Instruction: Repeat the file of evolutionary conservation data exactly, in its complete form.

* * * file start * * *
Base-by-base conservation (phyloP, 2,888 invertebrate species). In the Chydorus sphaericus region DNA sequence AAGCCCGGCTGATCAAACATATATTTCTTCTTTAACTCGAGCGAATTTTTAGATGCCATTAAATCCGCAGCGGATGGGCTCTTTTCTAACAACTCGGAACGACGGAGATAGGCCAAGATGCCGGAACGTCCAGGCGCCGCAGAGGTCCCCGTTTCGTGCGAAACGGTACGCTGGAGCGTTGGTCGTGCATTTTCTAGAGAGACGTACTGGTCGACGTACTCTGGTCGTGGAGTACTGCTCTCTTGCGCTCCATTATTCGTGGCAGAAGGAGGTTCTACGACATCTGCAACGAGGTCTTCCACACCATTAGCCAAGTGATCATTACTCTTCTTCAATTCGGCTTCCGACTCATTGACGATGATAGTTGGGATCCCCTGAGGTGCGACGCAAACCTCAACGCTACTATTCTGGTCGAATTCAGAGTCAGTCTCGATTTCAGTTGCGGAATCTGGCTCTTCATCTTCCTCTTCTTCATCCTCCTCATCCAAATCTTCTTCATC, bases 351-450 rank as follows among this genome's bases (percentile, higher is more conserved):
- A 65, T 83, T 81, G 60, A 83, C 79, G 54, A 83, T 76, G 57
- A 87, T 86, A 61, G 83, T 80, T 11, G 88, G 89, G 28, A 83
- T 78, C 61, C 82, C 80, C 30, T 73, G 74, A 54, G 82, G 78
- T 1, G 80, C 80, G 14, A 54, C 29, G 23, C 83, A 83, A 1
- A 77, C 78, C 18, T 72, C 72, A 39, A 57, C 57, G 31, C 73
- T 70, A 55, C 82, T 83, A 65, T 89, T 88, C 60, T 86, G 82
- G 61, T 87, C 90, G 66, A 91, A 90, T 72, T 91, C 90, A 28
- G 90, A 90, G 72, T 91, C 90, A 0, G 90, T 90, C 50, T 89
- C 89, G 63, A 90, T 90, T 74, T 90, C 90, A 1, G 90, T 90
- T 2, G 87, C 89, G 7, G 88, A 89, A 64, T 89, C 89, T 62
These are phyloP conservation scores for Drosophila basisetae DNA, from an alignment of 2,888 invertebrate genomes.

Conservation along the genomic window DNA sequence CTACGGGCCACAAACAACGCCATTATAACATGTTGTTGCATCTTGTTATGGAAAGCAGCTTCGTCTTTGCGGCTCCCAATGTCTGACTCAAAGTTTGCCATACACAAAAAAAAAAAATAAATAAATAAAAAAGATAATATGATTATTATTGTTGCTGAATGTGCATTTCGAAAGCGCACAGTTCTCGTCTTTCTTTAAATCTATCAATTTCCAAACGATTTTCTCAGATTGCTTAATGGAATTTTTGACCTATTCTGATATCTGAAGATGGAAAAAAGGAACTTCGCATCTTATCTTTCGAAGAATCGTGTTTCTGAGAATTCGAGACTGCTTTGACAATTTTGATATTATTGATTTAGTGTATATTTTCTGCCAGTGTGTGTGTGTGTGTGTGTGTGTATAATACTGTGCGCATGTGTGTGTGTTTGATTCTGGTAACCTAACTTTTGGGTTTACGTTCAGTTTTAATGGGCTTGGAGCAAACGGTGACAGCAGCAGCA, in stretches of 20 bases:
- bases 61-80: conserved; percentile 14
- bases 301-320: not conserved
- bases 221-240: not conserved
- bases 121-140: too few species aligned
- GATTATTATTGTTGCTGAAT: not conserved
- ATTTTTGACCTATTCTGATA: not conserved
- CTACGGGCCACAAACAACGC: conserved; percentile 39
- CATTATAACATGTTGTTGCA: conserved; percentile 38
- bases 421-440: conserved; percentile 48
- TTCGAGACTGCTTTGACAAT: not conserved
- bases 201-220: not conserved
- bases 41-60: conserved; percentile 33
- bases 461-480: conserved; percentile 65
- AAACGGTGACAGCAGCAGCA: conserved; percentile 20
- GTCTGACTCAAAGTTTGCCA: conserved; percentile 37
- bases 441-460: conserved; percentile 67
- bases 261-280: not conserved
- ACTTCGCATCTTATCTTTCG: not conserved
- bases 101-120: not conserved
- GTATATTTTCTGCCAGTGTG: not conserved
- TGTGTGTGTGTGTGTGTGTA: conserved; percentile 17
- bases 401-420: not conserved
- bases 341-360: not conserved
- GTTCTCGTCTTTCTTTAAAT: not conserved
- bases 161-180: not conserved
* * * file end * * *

Base-by-base conservation (phyloP, 2,888 invertebrate species). In the Chydorus sphaericus region DNA sequence AAGCCCGGCTGATCAAACATATATTTCTTCTTTAACTCGAGCGAATTTTTAGATGCCATTAAATCCGCAGCGGATGGGCTCTTTTCTAACAACTCGGAACGACGGAGATAGGCCAAGATGCCGGAACGTCCAGGCGCCGCAGAGGTCCCCGTTTCGTGCGAAACGGTACGCTGGAGCGTTGGTCGTGCATTTTCTAGAGAGACGTACTGGTCGACGTACTCTGGTCGTGGAGTACTGCTCTCTTGCGCTCCATTATTCGTGGCAGAAGGAGGTTCTACGACATCTGCAACGAGGTCTTCCACACCATTAGCCAAGTGATCATTACTCTTCTTCAATTCGGCTTCCGACTCATTGACGATGATAGTTGGGATCCCCTGAGGTGCGACGCAAACCTCAACGCTACTATTCTGGTCGAATTCAGAGTCAGTCTCGATTTCAGTTGCGGAATCTGGCTCTTCATCTTCCTCTTCTTCATCCTCCTCATCCAAATCTTCTTCATC, bases 351-450 rank as follows among this genome's bases (percentile, higher is more conserved):
- A 65, T 83, T 81, G 60, A 83, C 79, G 54, A 83, T 76, G 57
- A 87, T 86, A 61, G 83, T 80, T 11, G 88, G 89, G 28, A 83
- T 78, C 61, C 82, C 80, C 30, T 73, G 74, A 54, G 82, G 78
- T 1, G 80, C 80, G 14, A 54, C 29, G 23, C 83, A 83, A 1
- A 77, C 78, C 18, T 72, C 72, A 39, A 57, C 57, G 31, C 73
- T 70, A 55, C 82, T 83, A 65, T 89, T 88, C 60, T 86, G 82
- G 61, T 87, C 90, G 66, A 91, A 90, T 72, T 91, C 90, A 28
- G 90, A 90, G 72, T 91, C 90, A 0, G 90, T 90, C 50, T 89
- C 89, G 63, A 90, T 90, T 74, T 90, C 90, A 1, G 90, T 90
- T 2, G 87, C 89, G 7, G 88, A 89, A 64, T 89, C 89, T 62
These are phyloP conservation scores for Drosophila basisetae DNA, from an alignment of 2,888 invertebrate genomes.

Conservation along the genomic window DNA sequence CTACGGGCCACAAACAACGCCATTATAACATGTTGTTGCATCTTGTTATGGAAAGCAGCTTCGTCTTTGCGGCTCCCAATGTCTGACTCAAAGTTTGCCATACACAAAAAAAAAAAATAAATAAATAAAAAAGATAATATGATTATTATTGTTGCTGAATGTGCATTTCGAAAGCGCACAGTTCTCGTCTTTCTTTAAATCTATCAATTTCCAAACGATTTTCTCAGATTGCTTAATGGAATTTTTGACCTATTCTGATATCTGAAGATGGAAAAAAGGAACTTCGCATCTTATCTTTCGAAGAATCGTGTTTCTGAGAATTCGAGACTGCTTTGACAATTTTGATATTATTGATTTAGTGTATATTTTCTGCCAGTGTGTGTGTGTGTGTGTGTGTGTATAATACTGTGCGCATGTGTGTGTGTTTGATTCTGGTAACCTAACTTTTGGGTTTACGTTCAGTTTTAATGGGCTTGGAGCAAACGGTGACAGCAGCAGCA, in stretches of 20 bases:
- bases 61-80: conserved; percentile 14
- bases 301-320: not conserved
- bases 221-240: not conserved
- bases 121-140: too few species aligned
- GATTATTATTGTTGCTGAAT: not conserved
- ATTTTTGACCTATTCTGATA: not conserved
- CTACGGGCCACAAACAACGC: conserved; percentile 39
- CATTATAACATGTTGTTGCA: conserved; percentile 38
- bases 421-440: conserved; percentile 48
- TTCGAGACTGCTTTGACAAT: not conserved
- bases 201-220: not conserved
- bases 41-60: conserved; percentile 33
- bases 461-480: conserved; percentile 65
- AAACGGTGACAGCAGCAGCA: conserved; percentile 20
- GTCTGACTCAAAGTTTGCCA: conserved; percentile 37
- bases 441-460: conserved; percentile 67
- bases 261-280: not conserved
- ACTTCGCATCTTATCTTTCG: not conserved
- bases 101-120: not conserved
- GTATATTTTCTGCCAGTGTG: not conserved
- TGTGTGTGTGTGTGTGTGTA: conserved; percentile 17
- bases 401-420: not conserved
- bases 341-360: not conserved
- GTTCTCGTCTTTCTTTAAAT: not conserved
- bases 161-180: not conserved